Pristaw died Feb. 20 at Alice Peck Day Memorial Hospital in Lebanon, after a brief period of declining health. He was 80.

Until last October when Pristaw and his longtime partner, Pauline Holt, moved into nearby senior housing, they lived at Riverside for about 25 years.

In a mobile home park consisting mostly of working-class families and low-income retirees, Pristaw was a bit of an outlier. For years, he had his own optometry practice and served as president of the Vermont Board of Optometry.

But he was “more at home at Riverside than anywhere else he lived,” his son said. The 50-year-old park sits on the banks of the Ottauquechee River, where Pristaw, an avid fly fisherman, could cast for trout by walking out his back door.

At Riverside, about three dozen manufactured homes are bunched together on 21 acres that outsiders sometimes disparagingly refer to as “Tin City.”

Pristaw wasn’t one to worry about what others thought of his mailing address. “He was not impressed by people simply because they had money,” his son said. “He was happier in diners than fancy restaurants.”

After Irene, Pristaw took a leadership role in rebuilding the park, where residents own their homes but the land and infrastructure falls under the auspices of a Vermont affordable housing nonprofit.

Pristaw made sure elected officials from Windsor County and the state didn’t forget Riverside, which temporarily lost its drinking water supply and septic system in Irene.

“Al took good care of us,” resident Ethel Davis said. “If we needed help, he knew who to call.”

When major flooding hit other parts Vermont last July, Riverside escaped largely unscathed, thanks to the state shoring up river banks and other park improvements after Irene. Still, a dozen homes suffered damage that required Dale Snader’s Hartford construction company to return to the park that it largely rebuilt after Irene.

Before Snader’s crew began replacing the skirting and making other repairs to flood-damaged properties, Jenevra Wetmore, executive director at Sustainable Woodstock, made a point of visiting Riverside.

“I thought I was going to the park to meet with Dale and Al, but then all (Pristaw’s) neighbors showed up too — he had invited everyone,” Wetmore said. “He welcomed everyone into his home and we all sat down together in the living room to discuss the best options for moving forward.

“Al knew his community and how to keep them involved. He was always looking out for other people.”

Dan Putnam lived next to Pristaw and Holt. Putnam knocked on their door one evening, explaining that earlier in the day while running a chainsaw, he’d been struck in the eye by a wood chip. Putnam asked if Pristaw would mind taking a look at the eye that was still bothering him.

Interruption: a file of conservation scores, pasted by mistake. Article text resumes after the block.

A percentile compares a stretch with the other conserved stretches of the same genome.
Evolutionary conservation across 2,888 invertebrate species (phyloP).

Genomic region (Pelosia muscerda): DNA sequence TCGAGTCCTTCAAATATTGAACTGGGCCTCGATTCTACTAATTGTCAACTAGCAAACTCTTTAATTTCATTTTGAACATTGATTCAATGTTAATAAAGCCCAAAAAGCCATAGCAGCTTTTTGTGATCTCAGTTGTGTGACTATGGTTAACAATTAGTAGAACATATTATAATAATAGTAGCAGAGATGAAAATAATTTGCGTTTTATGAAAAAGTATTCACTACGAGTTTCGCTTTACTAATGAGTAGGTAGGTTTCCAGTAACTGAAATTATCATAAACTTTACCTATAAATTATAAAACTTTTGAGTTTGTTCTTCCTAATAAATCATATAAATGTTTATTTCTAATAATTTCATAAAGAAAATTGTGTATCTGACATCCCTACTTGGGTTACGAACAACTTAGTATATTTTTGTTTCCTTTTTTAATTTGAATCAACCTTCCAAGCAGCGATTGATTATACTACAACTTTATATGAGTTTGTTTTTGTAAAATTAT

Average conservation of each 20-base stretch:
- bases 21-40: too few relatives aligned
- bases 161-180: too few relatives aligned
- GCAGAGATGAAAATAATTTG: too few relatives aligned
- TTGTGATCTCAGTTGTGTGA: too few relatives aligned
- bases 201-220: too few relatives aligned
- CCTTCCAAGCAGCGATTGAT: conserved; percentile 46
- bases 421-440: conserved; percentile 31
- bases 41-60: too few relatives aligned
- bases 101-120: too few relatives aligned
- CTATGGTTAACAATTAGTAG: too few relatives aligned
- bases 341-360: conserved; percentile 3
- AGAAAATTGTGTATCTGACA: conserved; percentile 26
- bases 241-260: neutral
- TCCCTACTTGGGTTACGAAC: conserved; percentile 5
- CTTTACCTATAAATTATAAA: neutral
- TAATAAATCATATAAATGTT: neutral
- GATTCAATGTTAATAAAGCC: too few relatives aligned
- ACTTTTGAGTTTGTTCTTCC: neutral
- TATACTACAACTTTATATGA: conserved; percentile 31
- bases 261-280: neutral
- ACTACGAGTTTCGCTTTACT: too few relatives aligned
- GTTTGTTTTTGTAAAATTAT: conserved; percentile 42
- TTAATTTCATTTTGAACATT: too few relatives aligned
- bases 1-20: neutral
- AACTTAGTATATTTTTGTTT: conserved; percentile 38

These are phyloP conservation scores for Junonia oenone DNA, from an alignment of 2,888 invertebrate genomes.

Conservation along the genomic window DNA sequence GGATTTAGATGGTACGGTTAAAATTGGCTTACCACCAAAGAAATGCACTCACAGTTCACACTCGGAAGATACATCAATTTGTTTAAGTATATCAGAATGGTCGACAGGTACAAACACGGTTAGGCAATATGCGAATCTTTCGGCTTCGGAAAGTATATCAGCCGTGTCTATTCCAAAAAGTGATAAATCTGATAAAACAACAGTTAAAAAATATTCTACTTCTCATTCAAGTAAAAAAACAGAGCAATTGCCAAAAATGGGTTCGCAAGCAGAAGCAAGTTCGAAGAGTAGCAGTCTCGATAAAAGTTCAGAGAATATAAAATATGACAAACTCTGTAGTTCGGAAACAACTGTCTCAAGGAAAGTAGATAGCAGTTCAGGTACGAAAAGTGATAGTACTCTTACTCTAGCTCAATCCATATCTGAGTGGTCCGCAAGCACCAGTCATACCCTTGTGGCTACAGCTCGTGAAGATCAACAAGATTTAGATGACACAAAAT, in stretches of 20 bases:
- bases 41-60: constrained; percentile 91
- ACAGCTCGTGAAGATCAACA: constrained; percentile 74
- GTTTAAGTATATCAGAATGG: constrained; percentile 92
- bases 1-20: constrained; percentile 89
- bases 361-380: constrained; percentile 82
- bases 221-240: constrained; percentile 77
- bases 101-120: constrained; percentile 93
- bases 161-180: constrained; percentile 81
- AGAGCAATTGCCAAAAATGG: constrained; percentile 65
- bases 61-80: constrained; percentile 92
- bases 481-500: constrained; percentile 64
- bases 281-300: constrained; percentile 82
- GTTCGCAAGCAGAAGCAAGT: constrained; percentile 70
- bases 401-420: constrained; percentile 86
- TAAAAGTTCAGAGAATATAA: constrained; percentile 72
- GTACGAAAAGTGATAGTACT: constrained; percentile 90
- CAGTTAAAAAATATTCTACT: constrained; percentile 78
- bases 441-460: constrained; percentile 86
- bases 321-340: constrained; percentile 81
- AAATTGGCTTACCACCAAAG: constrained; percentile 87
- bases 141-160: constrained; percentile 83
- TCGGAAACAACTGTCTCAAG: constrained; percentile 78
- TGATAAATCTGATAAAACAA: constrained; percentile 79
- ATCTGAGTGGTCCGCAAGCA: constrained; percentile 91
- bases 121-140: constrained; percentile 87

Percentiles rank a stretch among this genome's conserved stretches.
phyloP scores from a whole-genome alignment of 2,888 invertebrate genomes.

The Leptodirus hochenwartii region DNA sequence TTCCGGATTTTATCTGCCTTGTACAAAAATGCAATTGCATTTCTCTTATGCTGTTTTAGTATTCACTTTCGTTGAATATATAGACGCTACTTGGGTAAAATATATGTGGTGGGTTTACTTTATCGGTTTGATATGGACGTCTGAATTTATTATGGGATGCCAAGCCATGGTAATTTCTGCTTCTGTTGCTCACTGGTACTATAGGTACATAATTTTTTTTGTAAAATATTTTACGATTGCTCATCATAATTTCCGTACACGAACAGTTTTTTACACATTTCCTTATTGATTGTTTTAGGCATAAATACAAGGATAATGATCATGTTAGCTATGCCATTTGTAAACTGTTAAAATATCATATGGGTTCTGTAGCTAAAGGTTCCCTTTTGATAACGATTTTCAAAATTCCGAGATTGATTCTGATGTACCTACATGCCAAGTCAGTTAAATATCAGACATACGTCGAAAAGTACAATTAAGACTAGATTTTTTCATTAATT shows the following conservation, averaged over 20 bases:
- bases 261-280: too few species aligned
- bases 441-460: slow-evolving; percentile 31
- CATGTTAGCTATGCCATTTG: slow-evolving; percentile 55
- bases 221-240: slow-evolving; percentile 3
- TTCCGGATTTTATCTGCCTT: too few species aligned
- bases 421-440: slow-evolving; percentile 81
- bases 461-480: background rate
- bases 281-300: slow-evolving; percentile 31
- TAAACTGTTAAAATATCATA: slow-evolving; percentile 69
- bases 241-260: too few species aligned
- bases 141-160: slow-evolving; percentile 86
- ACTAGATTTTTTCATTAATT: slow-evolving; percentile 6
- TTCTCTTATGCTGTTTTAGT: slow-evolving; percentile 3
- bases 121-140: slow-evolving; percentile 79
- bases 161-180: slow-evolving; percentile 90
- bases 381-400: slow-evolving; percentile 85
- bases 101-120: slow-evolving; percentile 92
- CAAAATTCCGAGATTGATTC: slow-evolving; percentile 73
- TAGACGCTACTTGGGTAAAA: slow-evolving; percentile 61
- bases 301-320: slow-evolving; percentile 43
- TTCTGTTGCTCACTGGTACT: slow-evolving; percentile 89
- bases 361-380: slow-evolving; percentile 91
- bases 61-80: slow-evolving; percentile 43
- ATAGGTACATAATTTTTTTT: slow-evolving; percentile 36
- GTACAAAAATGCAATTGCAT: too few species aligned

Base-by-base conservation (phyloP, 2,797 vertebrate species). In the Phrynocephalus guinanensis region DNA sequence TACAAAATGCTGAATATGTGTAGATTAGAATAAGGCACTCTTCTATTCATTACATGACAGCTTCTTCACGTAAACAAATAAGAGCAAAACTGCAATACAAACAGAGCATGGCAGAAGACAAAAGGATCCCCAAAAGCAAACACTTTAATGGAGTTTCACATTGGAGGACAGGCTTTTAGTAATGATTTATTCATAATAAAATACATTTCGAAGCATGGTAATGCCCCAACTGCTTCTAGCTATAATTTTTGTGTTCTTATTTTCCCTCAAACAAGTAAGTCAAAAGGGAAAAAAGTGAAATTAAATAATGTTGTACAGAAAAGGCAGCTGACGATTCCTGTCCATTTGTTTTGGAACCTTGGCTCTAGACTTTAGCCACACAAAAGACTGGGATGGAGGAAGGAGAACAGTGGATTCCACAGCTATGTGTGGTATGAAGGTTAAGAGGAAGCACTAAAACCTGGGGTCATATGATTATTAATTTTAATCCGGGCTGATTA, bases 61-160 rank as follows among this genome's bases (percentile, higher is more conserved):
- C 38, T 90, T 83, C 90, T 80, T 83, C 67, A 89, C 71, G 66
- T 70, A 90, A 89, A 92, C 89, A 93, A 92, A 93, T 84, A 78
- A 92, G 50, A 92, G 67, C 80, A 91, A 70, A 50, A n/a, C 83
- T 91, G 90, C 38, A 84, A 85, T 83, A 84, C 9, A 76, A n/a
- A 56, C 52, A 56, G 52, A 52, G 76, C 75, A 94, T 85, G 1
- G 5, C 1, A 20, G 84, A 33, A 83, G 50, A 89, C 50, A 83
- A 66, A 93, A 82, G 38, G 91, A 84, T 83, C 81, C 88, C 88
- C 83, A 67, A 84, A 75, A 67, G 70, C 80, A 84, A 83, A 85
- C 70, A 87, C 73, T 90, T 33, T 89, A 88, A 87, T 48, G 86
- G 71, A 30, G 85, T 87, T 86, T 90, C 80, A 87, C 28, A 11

“The next thing I knew, we were in his car, headed to his office,” Putnam recalled.

Pristaw gave Putnam a thorough exam and prescribed medication. But he never sent a bill. “He always did what good neighbors do,” Putnam said.

On a Saturday morning earlier this month, more than 70 of Pristaw’s relatives, neighbors and friends attended his memorial service at Cabot Funeral Home in Woodstock.

Charles Pristaw, 12, talked about his family’s visits from New York City to his grandfather’s home in Woodstock. They skipped rocks in the river, roasted s’mores in the back yard and picked berries from Pristaw’s blueberry bushes.

“My dad loved Vermont — its covered bridges, fishing streams and general stores,” said Josh Pristaw, senior managing director at a residential real estate investment firm based in New York.

On trips to visit Josh’s family in New York, Pristaw was determined to bring a part of Vermont with him. Surrounded by tall buildings, he got out his fly rod at a pond in Central Park.

Before the afternoon was over, he was “teaching a whole slew of neighborhood kids how to fly fish,” Josh Pristaw said.

Early this year, Al Pristaw was admitted to APD with the flu and later contracted COVID-19. While in the hospital, he called his daughter, Dara Sweatt, who lives outside of Boston, to warn her that a snowstorm was headed her way.

“I need to know the situation with your snow tires,” he told her.

Sweatt assured him that her car’s tires were in good shape. He wasn’t convinced. “I’m your dad,” he said. “It’s my job to worry about you.”

Within days, Pristaw’s condition took a turn for the worse. But it didn’t stop him from reaching out to a family friend to bring his checkbook to the hospital. He needed to write a check.

As the end approached, Sweatt and her brother made it back to APD. When Sweatt returned home after her father’s death, she found a letter in a stack of mail on her kitchen table. Inside was a check for new snow tires from her dad.

Wetmore, who heads Sustainable Woodstock, received her last text message from Pristaw in December. He no longer lived in Riverside, but was “concerned about mail delivery in the park,” Wetmore said. “He was worried about his neighbors and their needs. Never once did he complain or reveal that he was having health issues himself.”

This spring, Wetmore will again knock on doors in Riverside to sign up residents for free gardening supplies. For the first time, Pristaw won’t be joining her.

“It won’t be the same without him,” Wetmore said.

Jim Kenyon can be reached at jkenyon@vnews.com.